* C$ rises to 99.35 U.S. cents
* Canadian bond prices flat to weaker across curve
* Fed's FOMC says recovery too slow, reaffirms QE plan (Updates to close)
TORONTO, Dec 14 (Reuters) - The Canadian dollar finished higher against the U.S. dollar for a fifth straight session on Tuesday, largely shrugging off U.S. Federal Reserve comments that economic recovery was too slow and the Fed's affirmation of its commitment to buying bonds to help recovery.
The U.S. Federal Reserve's statement contained little acknowledgment of the recent uptick in economic data but focused squarely on high unemployment. [ID:nTLAENE627]
"From a macro perspective there's nothing that's been changed. The Fed met expectations in market," said Jack Spitz, managing director of foreign exchange at National Bank Financial.
"As a result, the market's reaction has been somewhat muted from a currency perspective."
The Canadian dollarfinished at C$1.0065 to the U.S. dollar, or 99.35 U.S. cents, up slightly from C$1.0077 to the U.S. dollar, or 99.24 U.S. cents, at Monday's finish.
The currency has been trapped in a tight range during the last several sessions, reacting to swings in the U.S. dollar and commodity prices, and has managed to finish a touch higher in each of the past five sessions.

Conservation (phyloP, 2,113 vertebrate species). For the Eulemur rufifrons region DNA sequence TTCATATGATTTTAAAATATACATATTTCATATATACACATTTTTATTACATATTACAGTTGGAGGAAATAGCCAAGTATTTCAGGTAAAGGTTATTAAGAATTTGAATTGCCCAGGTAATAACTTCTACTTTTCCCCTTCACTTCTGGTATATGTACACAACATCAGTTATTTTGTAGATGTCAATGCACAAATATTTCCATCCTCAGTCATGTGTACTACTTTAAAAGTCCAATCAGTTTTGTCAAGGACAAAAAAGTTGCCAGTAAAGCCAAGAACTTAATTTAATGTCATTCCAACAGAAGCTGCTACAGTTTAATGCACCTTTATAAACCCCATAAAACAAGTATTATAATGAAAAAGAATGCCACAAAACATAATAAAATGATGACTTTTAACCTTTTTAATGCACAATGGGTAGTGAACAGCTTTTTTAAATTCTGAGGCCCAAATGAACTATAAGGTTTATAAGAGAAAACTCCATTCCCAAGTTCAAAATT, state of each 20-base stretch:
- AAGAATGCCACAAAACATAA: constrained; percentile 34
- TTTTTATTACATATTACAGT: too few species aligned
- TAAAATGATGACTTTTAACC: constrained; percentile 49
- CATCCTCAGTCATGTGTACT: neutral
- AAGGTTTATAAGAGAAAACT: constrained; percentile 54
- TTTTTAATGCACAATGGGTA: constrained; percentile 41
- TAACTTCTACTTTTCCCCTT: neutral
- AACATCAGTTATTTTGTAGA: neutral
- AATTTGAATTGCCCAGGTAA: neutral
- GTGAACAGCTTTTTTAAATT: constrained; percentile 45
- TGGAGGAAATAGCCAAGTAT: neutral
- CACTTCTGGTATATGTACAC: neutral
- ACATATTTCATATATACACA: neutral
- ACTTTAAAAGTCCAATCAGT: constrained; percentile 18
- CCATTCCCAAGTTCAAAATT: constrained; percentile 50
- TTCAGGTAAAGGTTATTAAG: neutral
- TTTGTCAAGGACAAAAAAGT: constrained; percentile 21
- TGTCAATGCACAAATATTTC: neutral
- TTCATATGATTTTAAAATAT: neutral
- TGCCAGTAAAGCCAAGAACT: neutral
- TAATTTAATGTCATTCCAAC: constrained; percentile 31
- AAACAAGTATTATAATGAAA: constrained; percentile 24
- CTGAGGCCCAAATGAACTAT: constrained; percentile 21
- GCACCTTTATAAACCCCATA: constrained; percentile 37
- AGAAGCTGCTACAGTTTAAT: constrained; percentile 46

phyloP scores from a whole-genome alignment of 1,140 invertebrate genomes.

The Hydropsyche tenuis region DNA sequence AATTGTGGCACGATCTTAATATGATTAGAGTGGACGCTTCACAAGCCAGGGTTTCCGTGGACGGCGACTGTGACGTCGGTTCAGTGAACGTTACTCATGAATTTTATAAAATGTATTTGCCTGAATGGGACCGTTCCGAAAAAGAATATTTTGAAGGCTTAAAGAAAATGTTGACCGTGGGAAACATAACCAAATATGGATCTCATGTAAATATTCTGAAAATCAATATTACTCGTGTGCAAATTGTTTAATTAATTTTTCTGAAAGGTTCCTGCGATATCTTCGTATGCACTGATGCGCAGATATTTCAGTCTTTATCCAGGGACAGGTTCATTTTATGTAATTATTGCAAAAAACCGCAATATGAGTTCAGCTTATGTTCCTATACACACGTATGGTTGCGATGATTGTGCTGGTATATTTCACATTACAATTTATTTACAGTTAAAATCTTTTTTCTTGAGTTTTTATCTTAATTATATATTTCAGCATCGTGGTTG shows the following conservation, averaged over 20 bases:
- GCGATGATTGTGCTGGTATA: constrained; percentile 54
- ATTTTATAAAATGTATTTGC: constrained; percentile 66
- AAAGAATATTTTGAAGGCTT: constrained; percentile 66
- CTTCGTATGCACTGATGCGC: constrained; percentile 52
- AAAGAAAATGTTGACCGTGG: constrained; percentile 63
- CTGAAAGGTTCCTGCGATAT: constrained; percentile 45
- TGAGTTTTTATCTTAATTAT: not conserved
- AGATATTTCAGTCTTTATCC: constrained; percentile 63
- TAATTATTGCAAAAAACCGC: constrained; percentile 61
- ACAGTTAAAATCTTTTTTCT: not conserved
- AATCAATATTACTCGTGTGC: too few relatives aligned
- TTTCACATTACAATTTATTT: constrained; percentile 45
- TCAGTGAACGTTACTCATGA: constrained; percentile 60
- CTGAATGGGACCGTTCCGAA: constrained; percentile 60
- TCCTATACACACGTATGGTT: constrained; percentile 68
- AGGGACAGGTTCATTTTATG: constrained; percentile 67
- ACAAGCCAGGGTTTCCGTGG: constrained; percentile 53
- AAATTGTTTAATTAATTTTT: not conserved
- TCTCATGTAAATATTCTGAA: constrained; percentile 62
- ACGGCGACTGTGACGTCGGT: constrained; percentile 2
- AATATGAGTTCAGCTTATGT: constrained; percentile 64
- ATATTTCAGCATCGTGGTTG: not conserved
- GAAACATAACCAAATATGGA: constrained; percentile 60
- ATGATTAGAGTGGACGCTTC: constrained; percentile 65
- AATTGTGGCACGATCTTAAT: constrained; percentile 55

Spitz said parity with the U.S. dollar was still being eyed, and a breakthrough could possibly come amid the raft of U.S. data to be relased this week, including inflation for November, various housing data, weekly jobless figures, and regional manufacturing numbers.
Canadian bond prices were largely lower across the curve, tracking U.S. Treasury prices. Treasuries fell after the Fed statement, which showed no signs that it would curtail economic stimulus measures, thereby raising the prospect of accelerating growth and inflation.
The interest-rate sensitive two-year bondsagged 12 Canadian cents to yield 1.722 percent, while the 10-year bond fell 83 Canadian cents to yield 3.339 percent. Canadian bonds put in a mixed performance against their U.S. counterparts. (Reporting by Ka Yan Ng; editing by Peter Galloway)
Our Standards: The Thomson Reuters Trust Principles.